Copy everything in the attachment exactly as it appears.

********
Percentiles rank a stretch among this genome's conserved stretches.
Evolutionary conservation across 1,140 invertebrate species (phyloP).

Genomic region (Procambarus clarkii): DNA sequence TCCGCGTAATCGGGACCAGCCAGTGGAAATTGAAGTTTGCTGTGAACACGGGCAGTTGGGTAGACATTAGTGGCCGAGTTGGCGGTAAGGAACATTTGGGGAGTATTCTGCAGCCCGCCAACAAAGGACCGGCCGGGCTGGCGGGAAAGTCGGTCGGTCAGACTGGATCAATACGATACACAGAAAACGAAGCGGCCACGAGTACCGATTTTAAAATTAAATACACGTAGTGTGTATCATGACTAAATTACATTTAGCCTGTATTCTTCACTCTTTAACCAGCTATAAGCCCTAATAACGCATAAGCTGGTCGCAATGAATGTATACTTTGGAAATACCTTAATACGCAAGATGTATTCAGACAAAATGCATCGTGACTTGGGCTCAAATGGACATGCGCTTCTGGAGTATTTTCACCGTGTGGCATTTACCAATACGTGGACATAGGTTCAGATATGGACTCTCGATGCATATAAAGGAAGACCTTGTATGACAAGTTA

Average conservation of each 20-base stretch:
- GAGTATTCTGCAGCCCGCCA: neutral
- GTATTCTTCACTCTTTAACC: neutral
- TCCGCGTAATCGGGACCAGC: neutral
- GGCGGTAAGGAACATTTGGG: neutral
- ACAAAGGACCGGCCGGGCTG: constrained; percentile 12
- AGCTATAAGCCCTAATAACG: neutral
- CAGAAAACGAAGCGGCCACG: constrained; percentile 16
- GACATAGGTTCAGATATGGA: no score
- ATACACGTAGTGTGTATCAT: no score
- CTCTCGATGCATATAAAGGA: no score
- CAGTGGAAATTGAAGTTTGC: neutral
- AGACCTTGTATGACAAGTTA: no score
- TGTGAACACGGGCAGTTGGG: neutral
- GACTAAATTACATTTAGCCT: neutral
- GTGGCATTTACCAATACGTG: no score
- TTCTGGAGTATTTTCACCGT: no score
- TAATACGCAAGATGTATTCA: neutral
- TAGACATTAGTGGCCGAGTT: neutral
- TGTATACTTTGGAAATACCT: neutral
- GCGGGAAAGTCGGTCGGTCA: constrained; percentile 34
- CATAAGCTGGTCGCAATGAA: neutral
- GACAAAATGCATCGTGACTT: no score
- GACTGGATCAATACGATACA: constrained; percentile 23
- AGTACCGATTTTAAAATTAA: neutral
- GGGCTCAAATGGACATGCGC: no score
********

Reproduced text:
Percentiles rank a stretch among this genome's conserved stretches.
Evolutionary conservation across 1,140 invertebrate species (phyloP).

Genomic region (Procambarus clarkii): DNA sequence TCCGCGTAATCGGGACCAGCCAGTGGAAATTGAAGTTTGCTGTGAACACGGGCAGTTGGGTAGACATTAGTGGCCGAGTTGGCGGTAAGGAACATTTGGGGAGTATTCTGCAGCCCGCCAACAAAGGACCGGCCGGGCTGGCGGGAAAGTCGGTCGGTCAGACTGGATCAATACGATACACAGAAAACGAAGCGGCCACGAGTACCGATTTTAAAATTAAATACACGTAGTGTGTATCATGACTAAATTACATTTAGCCTGTATTCTTCACTCTTTAACCAGCTATAAGCCCTAATAACGCATAAGCTGGTCGCAATGAATGTATACTTTGGAAATACCTTAATACGCAAGATGTATTCAGACAAAATGCATCGTGACTTGGGCTCAAATGGACATGCGCTTCTGGAGTATTTTCACCGTGTGGCATTTACCAATACGTGGACATAGGTTCAGATATGGACTCTCGATGCATATAAAGGAAGACCTTGTATGACAAGTTA

Average conservation of each 20-base stretch:
- GAGTATTCTGCAGCCCGCCA: neutral
- GTATTCTTCACTCTTTAACC: neutral
- TCCGCGTAATCGGGACCAGC: neutral
- GGCGGTAAGGAACATTTGGG: neutral
- ACAAAGGACCGGCCGGGCTG: constrained; percentile 12
- AGCTATAAGCCCTAATAACG: neutral
- CAGAAAACGAAGCGGCCACG: constrained; percentile 16
- GACATAGGTTCAGATATGGA: no score
- ATACACGTAGTGTGTATCAT: no score
- CTCTCGATGCATATAAAGGA: no score
- CAGTGGAAATTGAAGTTTGC: neutral
- AGACCTTGTATGACAAGTTA: no score
- TGTGAACACGGGCAGTTGGG: neutral
- GACTAAATTACATTTAGCCT: neutral
- GTGGCATTTACCAATACGTG: no score
- TTCTGGAGTATTTTCACCGT: no score
- TAATACGCAAGATGTATTCA: neutral
- TAGACATTAGTGGCCGAGTT: neutral
- TGTATACTTTGGAAATACCT: neutral
- GCGGGAAAGTCGGTCGGTCA: constrained; percentile 34
- CATAAGCTGGTCGCAATGAA: neutral
- GACAAAATGCATCGTGACTT: no score
- GACTGGATCAATACGATACA: constrained; percentile 23
- AGTACCGATTTTAAAATTAA: neutral
- GGGCTCAAATGGACATGCGC: no score